I didn’t get on the road until about noon today, but my timing actually turned out to be excellent. There was a long climb leaving Golden. The Trans Canada was under construction and there literally was no shoulder on parts of this windy climb. Of the 1100 and something kilometres I’ve pedaled so far, this was the scariest section of road that I’ve been on. There was lots of truck traffic, lots of dust and rock from construction, no shoulder, and only a concrete barrier between myself and a cliff at some point. Luckily, that only lasted several kilometres.
The climb continued, but the road significantly improved. Paved or even packed gravel shoulders make all the difference. The climb continued, and boy, it was curvy—lots of fun to cycle. Even though I had a shoulder, I still had to listen carefully for trucks because on roads with such curves, they typically don’t stay perfectly centered in their lane. Usually the trucks like to go onto the shoulders for the turns—if there isn’t a cyclist there. At the top of the climb, there was quite a spectacular view of a gorge
which Kicking Horse River runs through.
About 10km outside of Golden, I was roaring down a hill. I was just reaching the bottom of the hill and soon to go back up hill. Normally, I would try to spin out one of my high gears at this point in order to get speed to carry into the climb; but instead I put the brakes on. There was a family of mountain goats at the side of the road. The largest one, with the biggest horns, was closest to where I stopped. I think he was dad. He stared at me with a curious hostility. Eventually he crossed the road with another family member, leaving 2 baby goats with another small goat without horns (maybe the mother?). I wasn’t worried about being head-butted anymore, so I got a little closer and took some photos. I’m such a tourist.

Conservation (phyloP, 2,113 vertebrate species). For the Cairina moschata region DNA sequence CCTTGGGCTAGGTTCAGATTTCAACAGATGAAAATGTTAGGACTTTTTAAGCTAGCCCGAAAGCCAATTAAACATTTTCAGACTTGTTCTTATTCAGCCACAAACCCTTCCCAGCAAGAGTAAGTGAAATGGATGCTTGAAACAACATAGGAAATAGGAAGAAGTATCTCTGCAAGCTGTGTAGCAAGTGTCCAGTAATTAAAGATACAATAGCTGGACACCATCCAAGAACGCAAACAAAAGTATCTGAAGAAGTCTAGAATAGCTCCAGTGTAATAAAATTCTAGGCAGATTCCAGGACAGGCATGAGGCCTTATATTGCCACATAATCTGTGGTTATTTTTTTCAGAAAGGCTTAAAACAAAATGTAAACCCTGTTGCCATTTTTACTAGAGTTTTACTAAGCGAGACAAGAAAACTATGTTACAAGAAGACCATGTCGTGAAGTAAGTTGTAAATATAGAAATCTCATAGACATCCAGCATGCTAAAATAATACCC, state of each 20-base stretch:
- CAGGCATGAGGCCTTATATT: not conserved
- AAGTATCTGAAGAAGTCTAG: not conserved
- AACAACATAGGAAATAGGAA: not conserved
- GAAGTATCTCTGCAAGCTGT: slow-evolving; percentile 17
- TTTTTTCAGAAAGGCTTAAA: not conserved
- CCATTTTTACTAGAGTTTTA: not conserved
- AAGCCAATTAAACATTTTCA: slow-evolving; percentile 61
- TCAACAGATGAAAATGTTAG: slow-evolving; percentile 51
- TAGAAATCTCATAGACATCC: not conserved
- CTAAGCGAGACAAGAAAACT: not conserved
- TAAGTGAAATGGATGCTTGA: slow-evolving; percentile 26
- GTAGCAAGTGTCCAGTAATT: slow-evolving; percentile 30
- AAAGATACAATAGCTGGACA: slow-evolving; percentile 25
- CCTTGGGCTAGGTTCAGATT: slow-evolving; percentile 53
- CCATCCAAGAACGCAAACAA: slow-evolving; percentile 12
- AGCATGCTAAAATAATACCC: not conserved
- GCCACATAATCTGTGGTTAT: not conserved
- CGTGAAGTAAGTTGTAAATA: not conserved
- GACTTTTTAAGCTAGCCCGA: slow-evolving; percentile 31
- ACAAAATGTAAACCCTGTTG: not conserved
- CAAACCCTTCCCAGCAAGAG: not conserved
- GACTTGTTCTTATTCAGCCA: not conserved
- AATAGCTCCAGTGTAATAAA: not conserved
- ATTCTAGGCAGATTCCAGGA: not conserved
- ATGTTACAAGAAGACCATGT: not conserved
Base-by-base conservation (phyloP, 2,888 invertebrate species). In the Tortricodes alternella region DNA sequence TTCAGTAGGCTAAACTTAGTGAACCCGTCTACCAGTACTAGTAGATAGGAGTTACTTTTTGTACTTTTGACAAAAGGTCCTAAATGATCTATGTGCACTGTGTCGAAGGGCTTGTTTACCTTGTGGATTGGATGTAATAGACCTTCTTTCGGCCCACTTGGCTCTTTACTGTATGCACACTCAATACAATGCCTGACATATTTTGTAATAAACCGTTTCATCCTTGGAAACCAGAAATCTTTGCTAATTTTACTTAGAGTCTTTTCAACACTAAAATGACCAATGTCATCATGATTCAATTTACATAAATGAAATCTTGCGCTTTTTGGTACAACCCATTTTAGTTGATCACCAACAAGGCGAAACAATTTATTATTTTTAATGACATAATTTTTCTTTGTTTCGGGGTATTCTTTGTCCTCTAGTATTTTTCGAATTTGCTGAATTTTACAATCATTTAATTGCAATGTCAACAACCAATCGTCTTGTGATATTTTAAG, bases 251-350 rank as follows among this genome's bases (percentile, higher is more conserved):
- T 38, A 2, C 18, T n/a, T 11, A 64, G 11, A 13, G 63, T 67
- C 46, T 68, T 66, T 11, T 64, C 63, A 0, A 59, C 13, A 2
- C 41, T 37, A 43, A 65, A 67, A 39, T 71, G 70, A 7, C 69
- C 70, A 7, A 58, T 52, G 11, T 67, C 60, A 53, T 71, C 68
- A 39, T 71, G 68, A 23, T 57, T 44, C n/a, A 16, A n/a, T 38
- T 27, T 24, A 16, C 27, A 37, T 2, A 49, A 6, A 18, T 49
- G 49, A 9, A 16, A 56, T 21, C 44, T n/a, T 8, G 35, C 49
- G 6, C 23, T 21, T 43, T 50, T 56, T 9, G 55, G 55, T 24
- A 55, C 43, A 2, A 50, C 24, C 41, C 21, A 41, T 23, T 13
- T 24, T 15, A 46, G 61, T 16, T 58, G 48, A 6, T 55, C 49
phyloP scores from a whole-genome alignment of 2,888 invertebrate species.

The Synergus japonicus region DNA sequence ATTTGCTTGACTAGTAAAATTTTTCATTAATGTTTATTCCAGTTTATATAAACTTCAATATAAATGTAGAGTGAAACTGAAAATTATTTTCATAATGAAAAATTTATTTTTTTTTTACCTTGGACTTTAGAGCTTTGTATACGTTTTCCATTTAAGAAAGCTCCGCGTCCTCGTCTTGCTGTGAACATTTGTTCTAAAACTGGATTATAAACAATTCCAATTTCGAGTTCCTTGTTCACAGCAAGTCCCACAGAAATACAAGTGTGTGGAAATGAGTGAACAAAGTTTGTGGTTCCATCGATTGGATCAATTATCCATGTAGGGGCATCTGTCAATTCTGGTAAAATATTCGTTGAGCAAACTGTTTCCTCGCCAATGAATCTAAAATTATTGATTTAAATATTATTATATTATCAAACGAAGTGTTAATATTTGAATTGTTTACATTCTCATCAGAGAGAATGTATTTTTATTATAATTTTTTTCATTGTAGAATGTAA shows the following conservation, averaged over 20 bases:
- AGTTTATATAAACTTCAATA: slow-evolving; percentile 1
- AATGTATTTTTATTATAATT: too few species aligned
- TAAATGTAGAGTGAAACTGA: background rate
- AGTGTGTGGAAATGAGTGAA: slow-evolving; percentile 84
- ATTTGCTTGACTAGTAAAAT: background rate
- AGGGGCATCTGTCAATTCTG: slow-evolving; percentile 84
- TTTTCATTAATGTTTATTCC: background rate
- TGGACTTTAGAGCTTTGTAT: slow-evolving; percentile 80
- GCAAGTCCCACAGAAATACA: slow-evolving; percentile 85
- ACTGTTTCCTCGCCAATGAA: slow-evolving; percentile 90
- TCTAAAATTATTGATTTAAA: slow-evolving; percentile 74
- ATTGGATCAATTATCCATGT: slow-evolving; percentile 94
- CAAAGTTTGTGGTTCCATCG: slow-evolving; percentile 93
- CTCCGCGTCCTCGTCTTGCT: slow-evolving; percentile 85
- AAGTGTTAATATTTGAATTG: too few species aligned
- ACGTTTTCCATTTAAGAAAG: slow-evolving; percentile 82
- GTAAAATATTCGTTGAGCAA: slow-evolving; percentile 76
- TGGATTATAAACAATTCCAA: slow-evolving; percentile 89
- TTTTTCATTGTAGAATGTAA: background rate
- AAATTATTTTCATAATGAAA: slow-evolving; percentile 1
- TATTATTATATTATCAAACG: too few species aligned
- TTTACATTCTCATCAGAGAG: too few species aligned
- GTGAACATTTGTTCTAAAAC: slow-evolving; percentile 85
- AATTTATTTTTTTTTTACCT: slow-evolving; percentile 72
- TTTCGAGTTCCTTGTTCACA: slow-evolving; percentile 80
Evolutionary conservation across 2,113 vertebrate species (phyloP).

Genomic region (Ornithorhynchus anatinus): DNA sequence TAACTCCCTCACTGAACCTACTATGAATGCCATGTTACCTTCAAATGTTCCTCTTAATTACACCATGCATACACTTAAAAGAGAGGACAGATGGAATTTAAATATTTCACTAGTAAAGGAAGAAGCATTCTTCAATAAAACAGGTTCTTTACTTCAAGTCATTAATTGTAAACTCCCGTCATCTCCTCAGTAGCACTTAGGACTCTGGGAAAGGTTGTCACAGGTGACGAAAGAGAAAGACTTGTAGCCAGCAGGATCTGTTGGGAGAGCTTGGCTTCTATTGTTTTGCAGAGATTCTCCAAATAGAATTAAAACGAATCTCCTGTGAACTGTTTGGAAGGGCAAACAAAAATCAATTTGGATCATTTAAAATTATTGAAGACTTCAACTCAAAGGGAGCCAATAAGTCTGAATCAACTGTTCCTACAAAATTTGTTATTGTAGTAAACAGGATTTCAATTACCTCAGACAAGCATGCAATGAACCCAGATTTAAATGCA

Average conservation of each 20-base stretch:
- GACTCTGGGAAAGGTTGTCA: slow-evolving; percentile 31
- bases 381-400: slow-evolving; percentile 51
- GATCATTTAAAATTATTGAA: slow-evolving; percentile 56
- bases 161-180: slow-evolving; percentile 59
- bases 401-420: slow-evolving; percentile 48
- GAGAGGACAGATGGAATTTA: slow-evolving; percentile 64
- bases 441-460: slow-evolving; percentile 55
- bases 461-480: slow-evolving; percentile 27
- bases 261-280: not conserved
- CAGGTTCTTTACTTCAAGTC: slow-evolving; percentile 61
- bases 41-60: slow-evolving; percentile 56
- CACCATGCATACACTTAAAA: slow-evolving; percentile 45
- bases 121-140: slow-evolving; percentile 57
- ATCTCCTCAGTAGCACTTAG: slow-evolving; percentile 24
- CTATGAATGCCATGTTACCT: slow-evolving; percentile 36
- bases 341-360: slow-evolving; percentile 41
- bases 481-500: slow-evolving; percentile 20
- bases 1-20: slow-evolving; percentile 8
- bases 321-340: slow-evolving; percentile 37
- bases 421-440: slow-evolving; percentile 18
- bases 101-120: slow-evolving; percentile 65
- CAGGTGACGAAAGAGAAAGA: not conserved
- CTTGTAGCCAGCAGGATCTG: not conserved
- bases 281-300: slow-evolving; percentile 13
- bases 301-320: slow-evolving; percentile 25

A little later in the day, I stopped to eat lunch in Field, British Columbia. Since Sicamous, I’ve been playing a game of tag with 2 other cyclists. We’ve actually been following the exact same route as each other for the last 300km and stopping in the same places. We’ve seen each other a number of times the last couple of days, so when we saw each other in Field, we finally met. David and Max are from Chicoutimi, Quebec, and are also doing a cross-Canada trip. They started in Quebec, cycled to St. Johns, Newfoundland, flew out to Vancouver, and took a route via Whistler, whereas I took a more southern route. From Field to Lake Louise, the three of us cycled together.
We took a shortcut that cut-off the Trans-Canada about 20km before the turn-off for Lake Louise. It was an old park road. It was
paved; barely. This road was barricaded and closed to traffic. It was about 1.5 lanes wide. The pavement was smooth enough. In some places, it looked as though mini earthquakes had occurred, or as if they had paved over a family of armadillos years ago, 1 or 2 of which woke up, broke through the pavement and walked away. There was even snow on the road in some places, which wasn’t too much of a surprise considering that we were at about 1300m above sea level and in a heavily treed area. Riding that road and chatting with my new buddies was probably the highlight of my day.
After our short-cut, we climbed a winding road up to Lake Louise. We all wanted to see the vivid azul coloured water that Lake Louise, nestled in mountains, is known for. Nope; still frozen. Well, the three of us had a joyful descent down a steep winding switch-back style road from Lake Louise to where we were staying. I’m in the Lake Louise Campground, and Max and David